The resulting book is essay writing at its best—exploratory, surprising, dazzling, a reading experience like no other. You will come away from it with a new appreciation of touch, and a new way of understanding our interactions with the world around us.
Writer and photographer Gary Lantz has always felt most at home in what the Osage used to call the “heart stays” country—the southern edge of the Flint Hills tallgrass prairie in Oklahoma’s Osage County. It’s a place of grassy mounds with lots of rocks underfoot and clusters of crooked little oaks providing shade. It started young, his long-lasting love affair with a landscape that unnerves the uninitiated a little, mostly because it just seems so empty, and it has persisted through his entire life.
As proud grasslanders know, the prairie is biologically fulfilling, unique, and increasingly rare: biologists from the National Park Service and the Nature Conservancy agree that a healthy prairie remains one of the most ecologically diverse and dynamic ecosystems on this planet—as well as one of the rarest left on earth. This landscape that once inspired rapturous exclamations from travelers headed west on horseback now mostly exists in fragments exiled from each other by cropland, cities, and interstate highways.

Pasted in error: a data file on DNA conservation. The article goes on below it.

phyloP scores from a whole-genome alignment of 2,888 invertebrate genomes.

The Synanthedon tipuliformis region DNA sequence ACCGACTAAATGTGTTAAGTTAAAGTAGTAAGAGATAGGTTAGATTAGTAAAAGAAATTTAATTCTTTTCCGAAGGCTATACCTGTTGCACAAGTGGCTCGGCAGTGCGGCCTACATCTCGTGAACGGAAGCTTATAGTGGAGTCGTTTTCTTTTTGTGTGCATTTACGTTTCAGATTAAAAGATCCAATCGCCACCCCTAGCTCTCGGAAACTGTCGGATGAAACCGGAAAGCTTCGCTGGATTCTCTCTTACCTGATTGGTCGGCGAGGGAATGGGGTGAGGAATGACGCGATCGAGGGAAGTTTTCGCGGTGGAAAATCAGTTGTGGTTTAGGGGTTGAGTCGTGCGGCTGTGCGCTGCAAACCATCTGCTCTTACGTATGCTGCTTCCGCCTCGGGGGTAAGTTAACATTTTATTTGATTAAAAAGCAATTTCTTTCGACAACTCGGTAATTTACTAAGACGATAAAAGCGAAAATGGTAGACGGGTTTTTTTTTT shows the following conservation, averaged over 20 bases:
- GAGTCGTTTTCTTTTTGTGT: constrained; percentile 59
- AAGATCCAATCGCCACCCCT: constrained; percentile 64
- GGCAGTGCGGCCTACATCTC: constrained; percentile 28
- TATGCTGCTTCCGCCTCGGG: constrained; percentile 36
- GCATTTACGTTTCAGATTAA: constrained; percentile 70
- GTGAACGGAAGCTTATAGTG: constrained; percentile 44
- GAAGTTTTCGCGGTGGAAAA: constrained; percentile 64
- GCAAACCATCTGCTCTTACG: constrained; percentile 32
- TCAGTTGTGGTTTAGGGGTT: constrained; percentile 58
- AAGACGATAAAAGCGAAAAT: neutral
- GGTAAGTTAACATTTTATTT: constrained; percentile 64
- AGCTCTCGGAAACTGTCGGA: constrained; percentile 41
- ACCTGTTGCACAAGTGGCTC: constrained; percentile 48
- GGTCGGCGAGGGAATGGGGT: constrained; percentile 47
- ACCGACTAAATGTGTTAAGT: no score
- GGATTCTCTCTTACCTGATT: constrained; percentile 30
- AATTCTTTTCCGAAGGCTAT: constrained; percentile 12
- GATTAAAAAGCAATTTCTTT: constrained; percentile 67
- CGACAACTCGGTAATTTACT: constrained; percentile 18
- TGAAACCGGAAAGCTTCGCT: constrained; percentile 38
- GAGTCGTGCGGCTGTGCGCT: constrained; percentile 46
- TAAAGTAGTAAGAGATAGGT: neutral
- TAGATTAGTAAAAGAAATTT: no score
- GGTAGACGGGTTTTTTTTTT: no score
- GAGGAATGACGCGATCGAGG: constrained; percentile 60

Historically, tallgrass prairie stretched from Canada to Texas, from central Kansas to Indiana. Now the last major expanse of tallgrass occurs in the Flint Hills, a verdant landscape extending in a north-south strip across eastern Kansas and into northern Oklahoma’s Osage County. In these essays, Gary Lantz brings the beautiful diversity of the prairie home to all of us.
When Linda Spence asked her aging mother to write her life story, her mother stared at a blank sheet of paper and asked—“How? Where do I begin?” In this practical guide to capturing those memories that have been stored away, Linda Spence provides the questions that are the keys to unlocking the memories that make up a life.
Beyond the vital statistics are the personal stories that tell what it was like, what we did, and why we did it, how we feel about our choices, and what our circumstances were. Through encouraging coaching, shared memories, and open-ended questions, the process of producing a personal history becomes intriguing and engaging.